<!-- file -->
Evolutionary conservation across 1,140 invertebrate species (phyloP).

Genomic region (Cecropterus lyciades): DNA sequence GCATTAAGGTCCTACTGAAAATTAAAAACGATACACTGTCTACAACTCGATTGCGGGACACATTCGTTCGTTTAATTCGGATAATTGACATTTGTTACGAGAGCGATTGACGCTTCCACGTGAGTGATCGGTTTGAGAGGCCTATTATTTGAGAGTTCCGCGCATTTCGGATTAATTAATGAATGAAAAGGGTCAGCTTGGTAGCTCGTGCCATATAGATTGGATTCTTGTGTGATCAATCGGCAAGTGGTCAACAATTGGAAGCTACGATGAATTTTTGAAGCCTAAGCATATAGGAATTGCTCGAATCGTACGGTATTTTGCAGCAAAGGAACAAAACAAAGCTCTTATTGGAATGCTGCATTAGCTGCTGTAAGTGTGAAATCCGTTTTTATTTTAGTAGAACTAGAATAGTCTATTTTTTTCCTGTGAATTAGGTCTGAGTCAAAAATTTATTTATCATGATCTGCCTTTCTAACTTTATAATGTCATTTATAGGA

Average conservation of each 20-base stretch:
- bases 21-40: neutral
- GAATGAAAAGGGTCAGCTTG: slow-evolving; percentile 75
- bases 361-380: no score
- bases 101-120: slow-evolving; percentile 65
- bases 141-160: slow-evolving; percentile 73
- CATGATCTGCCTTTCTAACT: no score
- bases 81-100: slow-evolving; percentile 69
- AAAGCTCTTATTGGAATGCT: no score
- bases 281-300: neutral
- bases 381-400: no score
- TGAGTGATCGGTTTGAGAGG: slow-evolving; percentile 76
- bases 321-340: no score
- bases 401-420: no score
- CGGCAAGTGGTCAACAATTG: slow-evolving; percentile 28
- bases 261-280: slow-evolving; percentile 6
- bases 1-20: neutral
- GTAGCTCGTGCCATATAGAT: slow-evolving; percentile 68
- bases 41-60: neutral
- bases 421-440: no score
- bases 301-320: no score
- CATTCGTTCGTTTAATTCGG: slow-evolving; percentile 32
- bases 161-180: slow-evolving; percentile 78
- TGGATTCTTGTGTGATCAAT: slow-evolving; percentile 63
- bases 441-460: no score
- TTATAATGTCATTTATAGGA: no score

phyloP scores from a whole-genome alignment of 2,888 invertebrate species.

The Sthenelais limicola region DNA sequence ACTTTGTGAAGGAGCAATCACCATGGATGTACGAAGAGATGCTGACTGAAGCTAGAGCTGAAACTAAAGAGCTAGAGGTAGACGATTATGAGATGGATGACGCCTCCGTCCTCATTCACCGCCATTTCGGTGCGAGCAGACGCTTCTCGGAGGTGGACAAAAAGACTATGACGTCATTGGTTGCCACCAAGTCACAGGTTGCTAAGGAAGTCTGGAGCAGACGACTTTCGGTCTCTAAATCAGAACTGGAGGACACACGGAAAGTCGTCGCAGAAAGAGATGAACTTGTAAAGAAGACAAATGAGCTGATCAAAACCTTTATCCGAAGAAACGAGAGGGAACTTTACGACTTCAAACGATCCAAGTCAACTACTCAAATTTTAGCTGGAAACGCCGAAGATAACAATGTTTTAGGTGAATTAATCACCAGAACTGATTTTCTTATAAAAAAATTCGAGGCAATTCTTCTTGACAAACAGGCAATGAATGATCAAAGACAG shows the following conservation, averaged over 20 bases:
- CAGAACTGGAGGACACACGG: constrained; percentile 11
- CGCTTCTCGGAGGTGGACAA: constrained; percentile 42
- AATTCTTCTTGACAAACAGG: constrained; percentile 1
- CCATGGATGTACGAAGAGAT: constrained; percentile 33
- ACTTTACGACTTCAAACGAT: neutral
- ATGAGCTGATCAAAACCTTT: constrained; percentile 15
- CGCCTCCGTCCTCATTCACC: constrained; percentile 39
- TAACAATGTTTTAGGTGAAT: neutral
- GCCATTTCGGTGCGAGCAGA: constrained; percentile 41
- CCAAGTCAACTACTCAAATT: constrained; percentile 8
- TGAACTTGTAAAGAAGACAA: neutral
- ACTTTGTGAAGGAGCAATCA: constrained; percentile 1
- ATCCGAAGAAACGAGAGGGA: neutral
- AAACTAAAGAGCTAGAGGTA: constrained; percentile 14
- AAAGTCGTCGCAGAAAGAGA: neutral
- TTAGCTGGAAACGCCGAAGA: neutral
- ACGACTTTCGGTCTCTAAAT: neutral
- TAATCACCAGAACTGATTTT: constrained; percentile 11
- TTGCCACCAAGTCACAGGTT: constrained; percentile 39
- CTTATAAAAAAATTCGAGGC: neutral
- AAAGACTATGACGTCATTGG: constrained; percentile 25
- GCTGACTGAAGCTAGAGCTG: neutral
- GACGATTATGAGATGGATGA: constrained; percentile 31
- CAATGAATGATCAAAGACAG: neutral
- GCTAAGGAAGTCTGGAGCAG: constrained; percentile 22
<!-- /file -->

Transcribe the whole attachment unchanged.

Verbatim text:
Evolutionary conservation across 1,140 invertebrate species (phyloP).

Genomic region (Cecropterus lyciades): DNA sequence GCATTAAGGTCCTACTGAAAATTAAAAACGATACACTGTCTACAACTCGATTGCGGGACACATTCGTTCGTTTAATTCGGATAATTGACATTTGTTACGAGAGCGATTGACGCTTCCACGTGAGTGATCGGTTTGAGAGGCCTATTATTTGAGAGTTCCGCGCATTTCGGATTAATTAATGAATGAAAAGGGTCAGCTTGGTAGCTCGTGCCATATAGATTGGATTCTTGTGTGATCAATCGGCAAGTGGTCAACAATTGGAAGCTACGATGAATTTTTGAAGCCTAAGCATATAGGAATTGCTCGAATCGTACGGTATTTTGCAGCAAAGGAACAAAACAAAGCTCTTATTGGAATGCTGCATTAGCTGCTGTAAGTGTGAAATCCGTTTTTATTTTAGTAGAACTAGAATAGTCTATTTTTTTCCTGTGAATTAGGTCTGAGTCAAAAATTTATTTATCATGATCTGCCTTTCTAACTTTATAATGTCATTTATAGGA

Average conservation of each 20-base stretch:
- bases 21-40: neutral
- GAATGAAAAGGGTCAGCTTG: slow-evolving; percentile 75
- bases 361-380: no score
- bases 101-120: slow-evolving; percentile 65
- bases 141-160: slow-evolving; percentile 73
- CATGATCTGCCTTTCTAACT: no score
- bases 81-100: slow-evolving; percentile 69
- AAAGCTCTTATTGGAATGCT: no score
- bases 281-300: neutral
- bases 381-400: no score
- TGAGTGATCGGTTTGAGAGG: slow-evolving; percentile 76
- bases 321-340: no score
- bases 401-420: no score
- CGGCAAGTGGTCAACAATTG: slow-evolving; percentile 28
- bases 261-280: slow-evolving; percentile 6
- bases 1-20: neutral
- GTAGCTCGTGCCATATAGAT: slow-evolving; percentile 68
- bases 41-60: neutral
- bases 421-440: no score
- bases 301-320: no score
- CATTCGTTCGTTTAATTCGG: slow-evolving; percentile 32
- bases 161-180: slow-evolving; percentile 78
- TGGATTCTTGTGTGATCAAT: slow-evolving; percentile 63
- bases 441-460: no score
- TTATAATGTCATTTATAGGA: no score

phyloP scores from a whole-genome alignment of 2,888 invertebrate species.

The Sthenelais limicola region DNA sequence ACTTTGTGAAGGAGCAATCACCATGGATGTACGAAGAGATGCTGACTGAAGCTAGAGCTGAAACTAAAGAGCTAGAGGTAGACGATTATGAGATGGATGACGCCTCCGTCCTCATTCACCGCCATTTCGGTGCGAGCAGACGCTTCTCGGAGGTGGACAAAAAGACTATGACGTCATTGGTTGCCACCAAGTCACAGGTTGCTAAGGAAGTCTGGAGCAGACGACTTTCGGTCTCTAAATCAGAACTGGAGGACACACGGAAAGTCGTCGCAGAAAGAGATGAACTTGTAAAGAAGACAAATGAGCTGATCAAAACCTTTATCCGAAGAAACGAGAGGGAACTTTACGACTTCAAACGATCCAAGTCAACTACTCAAATTTTAGCTGGAAACGCCGAAGATAACAATGTTTTAGGTGAATTAATCACCAGAACTGATTTTCTTATAAAAAAATTCGAGGCAATTCTTCTTGACAAACAGGCAATGAATGATCAAAGACAG shows the following conservation, averaged over 20 bases:
- CAGAACTGGAGGACACACGG: constrained; percentile 11
- CGCTTCTCGGAGGTGGACAA: constrained; percentile 42
- AATTCTTCTTGACAAACAGG: constrained; percentile 1
- CCATGGATGTACGAAGAGAT: constrained; percentile 33
- ACTTTACGACTTCAAACGAT: neutral
- ATGAGCTGATCAAAACCTTT: constrained; percentile 15
- CGCCTCCGTCCTCATTCACC: constrained; percentile 39
- TAACAATGTTTTAGGTGAAT: neutral
- GCCATTTCGGTGCGAGCAGA: constrained; percentile 41
- CCAAGTCAACTACTCAAATT: constrained; percentile 8
- TGAACTTGTAAAGAAGACAA: neutral
- ACTTTGTGAAGGAGCAATCA: constrained; percentile 1
- ATCCGAAGAAACGAGAGGGA: neutral
- AAACTAAAGAGCTAGAGGTA: constrained; percentile 14
- AAAGTCGTCGCAGAAAGAGA: neutral
- TTAGCTGGAAACGCCGAAGA: neutral
- ACGACTTTCGGTCTCTAAAT: neutral
- TAATCACCAGAACTGATTTT: constrained; percentile 11
- TTGCCACCAAGTCACAGGTT: constrained; percentile 39
- CTTATAAAAAAATTCGAGGC: neutral
- AAAGACTATGACGTCATTGG: constrained; percentile 25
- GCTGACTGAAGCTAGAGCTG: neutral
- GACGATTATGAGATGGATGA: constrained; percentile 31
- CAATGAATGATCAAAGACAG: neutral
- GCTAAGGAAGTCTGGAGCAG: constrained; percentile 22